More than anything else, though, Shorey likes to make desserts. We made a special raspberry cake (Shorey’s Raspberry Cake, page 146) that she has baked for her mother’s birthday, and a Strawberry Shortcake (page 142). Chocolate desserts are her favorite, so she particularly liked making Chocolate, Nut, and Fruit Treats (page 158).
Most of all, I wanted us to spend time together. I also wanted to teach her respect for ingredients. In the videos that we filmed with these recipes, she has a natural way of handling food, which helps her recover, even when she makes a mistake. Her innate elegance and poise are evident on film.
Shorey is thoughtful in giving me or her grandmother, father, or mother compliments, because she has a kind disposition and good manners, and she always smiles. We loved doing the show on table manners, where she corrected the way I sat at the table, my speaking with my mouth full, putting my elbows on the table, interrupting her when she spoke, slouching at the table and the like. Shorey has very clear and precise opinions about life, cooking, school, and fun. She tells us bluntly what she likes and dislikes about cooking, what her favorite part of the meal is, and she remembers her first dish and the best restaurant she has eaten in. Of course, I think she is brilliant, but it is the prerogative of a grandfather to boast about his granddaughter.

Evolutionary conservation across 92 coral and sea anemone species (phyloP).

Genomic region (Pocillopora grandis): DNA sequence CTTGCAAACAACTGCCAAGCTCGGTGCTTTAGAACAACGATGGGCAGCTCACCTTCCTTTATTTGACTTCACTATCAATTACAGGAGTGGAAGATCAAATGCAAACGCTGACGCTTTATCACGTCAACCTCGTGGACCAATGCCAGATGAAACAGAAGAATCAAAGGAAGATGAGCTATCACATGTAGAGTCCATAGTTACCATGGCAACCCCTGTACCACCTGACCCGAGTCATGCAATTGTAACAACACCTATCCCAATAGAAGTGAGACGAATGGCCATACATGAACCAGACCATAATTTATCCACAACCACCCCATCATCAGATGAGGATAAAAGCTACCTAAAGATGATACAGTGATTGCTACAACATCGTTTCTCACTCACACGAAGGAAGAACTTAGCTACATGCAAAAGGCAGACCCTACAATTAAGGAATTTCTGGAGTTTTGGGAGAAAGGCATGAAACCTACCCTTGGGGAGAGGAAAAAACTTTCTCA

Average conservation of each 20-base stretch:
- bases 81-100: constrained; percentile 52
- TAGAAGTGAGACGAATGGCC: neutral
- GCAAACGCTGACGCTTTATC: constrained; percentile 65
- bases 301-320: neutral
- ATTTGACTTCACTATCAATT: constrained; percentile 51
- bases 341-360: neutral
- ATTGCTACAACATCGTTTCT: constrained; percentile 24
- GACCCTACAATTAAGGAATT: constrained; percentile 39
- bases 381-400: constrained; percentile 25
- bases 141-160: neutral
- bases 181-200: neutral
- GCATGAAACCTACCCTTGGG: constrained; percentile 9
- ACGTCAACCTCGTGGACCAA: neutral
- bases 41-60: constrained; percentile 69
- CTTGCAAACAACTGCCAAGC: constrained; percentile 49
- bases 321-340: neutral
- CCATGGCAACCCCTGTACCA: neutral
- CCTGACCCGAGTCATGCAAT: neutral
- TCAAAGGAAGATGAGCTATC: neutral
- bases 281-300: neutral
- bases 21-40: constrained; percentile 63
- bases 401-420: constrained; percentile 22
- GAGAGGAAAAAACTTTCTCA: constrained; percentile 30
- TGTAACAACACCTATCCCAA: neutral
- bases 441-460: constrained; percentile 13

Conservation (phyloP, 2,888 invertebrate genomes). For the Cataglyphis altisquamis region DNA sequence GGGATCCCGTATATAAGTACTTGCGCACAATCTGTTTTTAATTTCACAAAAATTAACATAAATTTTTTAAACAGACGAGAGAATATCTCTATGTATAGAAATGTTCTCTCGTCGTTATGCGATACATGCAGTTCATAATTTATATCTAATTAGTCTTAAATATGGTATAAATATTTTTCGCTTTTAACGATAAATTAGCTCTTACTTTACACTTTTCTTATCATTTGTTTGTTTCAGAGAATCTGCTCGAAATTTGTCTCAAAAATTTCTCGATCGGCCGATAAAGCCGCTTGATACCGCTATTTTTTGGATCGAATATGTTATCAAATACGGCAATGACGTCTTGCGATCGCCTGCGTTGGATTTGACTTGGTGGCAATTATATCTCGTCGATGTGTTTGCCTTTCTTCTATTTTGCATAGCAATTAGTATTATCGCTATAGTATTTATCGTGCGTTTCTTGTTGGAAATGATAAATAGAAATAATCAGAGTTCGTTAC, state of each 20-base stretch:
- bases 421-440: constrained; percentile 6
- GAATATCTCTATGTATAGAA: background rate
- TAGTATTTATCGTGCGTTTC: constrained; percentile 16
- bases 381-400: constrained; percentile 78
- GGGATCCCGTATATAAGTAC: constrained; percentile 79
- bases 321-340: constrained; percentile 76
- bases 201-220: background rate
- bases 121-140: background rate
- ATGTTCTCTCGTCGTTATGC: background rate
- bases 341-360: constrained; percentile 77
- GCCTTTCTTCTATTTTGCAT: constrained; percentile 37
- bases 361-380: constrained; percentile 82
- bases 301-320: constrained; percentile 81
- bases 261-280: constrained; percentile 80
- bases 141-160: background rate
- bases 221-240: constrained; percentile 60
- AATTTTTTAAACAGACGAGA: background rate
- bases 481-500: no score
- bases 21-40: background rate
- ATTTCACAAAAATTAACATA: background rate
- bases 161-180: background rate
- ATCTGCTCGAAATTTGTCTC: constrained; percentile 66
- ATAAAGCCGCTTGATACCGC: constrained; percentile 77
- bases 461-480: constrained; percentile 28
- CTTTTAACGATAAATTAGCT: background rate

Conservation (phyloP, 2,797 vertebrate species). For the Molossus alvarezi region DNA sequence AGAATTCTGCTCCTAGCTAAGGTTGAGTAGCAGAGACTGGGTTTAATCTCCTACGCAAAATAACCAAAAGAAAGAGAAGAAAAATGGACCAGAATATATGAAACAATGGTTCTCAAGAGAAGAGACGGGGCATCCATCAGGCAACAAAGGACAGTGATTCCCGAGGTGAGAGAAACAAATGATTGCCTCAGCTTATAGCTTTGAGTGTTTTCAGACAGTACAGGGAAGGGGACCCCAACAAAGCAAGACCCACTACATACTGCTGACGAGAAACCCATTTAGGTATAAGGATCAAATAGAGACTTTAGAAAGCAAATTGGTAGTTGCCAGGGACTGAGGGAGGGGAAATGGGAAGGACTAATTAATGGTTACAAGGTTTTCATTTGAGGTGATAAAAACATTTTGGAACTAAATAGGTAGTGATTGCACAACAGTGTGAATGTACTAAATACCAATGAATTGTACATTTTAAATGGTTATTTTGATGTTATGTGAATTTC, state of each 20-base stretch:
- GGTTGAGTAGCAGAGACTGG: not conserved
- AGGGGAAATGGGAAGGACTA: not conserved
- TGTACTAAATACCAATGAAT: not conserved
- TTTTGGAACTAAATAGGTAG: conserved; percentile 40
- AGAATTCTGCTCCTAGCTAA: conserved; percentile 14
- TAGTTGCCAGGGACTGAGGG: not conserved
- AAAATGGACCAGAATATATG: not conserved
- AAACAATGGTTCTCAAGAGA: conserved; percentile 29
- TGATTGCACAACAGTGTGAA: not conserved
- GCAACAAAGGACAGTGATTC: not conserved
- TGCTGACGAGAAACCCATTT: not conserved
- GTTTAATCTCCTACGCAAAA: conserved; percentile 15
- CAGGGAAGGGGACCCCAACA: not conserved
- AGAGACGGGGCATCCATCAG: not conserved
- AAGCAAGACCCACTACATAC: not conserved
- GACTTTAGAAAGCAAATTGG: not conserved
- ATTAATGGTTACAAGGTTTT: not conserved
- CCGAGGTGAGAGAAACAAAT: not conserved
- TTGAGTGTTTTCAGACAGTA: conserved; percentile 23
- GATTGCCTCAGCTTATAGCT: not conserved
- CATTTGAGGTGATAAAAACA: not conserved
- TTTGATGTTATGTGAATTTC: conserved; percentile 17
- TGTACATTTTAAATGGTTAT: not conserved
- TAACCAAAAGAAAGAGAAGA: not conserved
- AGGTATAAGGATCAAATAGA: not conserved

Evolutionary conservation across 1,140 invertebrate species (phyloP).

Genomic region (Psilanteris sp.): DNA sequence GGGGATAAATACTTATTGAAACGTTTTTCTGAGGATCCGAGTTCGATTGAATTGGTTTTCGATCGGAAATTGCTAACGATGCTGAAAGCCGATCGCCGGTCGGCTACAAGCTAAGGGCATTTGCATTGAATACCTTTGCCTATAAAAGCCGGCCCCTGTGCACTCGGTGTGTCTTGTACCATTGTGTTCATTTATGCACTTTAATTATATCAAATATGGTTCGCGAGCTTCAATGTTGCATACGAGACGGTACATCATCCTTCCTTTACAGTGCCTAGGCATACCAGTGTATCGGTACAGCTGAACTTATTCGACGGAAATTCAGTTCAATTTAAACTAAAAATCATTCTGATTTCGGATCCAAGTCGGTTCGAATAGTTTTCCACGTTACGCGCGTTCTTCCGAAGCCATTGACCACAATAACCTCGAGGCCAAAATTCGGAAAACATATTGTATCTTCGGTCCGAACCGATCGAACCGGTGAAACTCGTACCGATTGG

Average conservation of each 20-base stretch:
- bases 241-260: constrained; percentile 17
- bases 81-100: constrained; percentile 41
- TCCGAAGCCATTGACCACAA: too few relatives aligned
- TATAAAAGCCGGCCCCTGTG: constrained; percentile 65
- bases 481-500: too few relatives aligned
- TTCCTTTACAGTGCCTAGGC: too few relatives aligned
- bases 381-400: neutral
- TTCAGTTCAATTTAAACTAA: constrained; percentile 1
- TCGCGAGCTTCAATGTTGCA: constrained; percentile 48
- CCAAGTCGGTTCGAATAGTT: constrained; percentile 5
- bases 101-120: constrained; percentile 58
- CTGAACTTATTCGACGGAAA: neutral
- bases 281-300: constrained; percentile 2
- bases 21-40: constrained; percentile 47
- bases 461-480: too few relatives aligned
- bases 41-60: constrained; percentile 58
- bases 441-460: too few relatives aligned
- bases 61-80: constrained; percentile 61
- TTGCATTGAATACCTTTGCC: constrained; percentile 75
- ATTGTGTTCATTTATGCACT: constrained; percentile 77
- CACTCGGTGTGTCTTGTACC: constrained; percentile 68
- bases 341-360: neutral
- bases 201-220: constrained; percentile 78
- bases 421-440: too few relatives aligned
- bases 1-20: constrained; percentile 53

Great meals are always the ones that are shared with family and friends. For me, that started many, many years ago in France and continued with Gloria and Claudine after I came to America. Now I’m sure that our family traditions, our kitchen legacy, will continue with Shorey.
A Grandfather’s Lessons is available online and in stores now, and don’t forget to watch the companion video series—full of additional recipes and tips, plus more Jacques and Shorey—at www.surlatable.com/jacquespepin.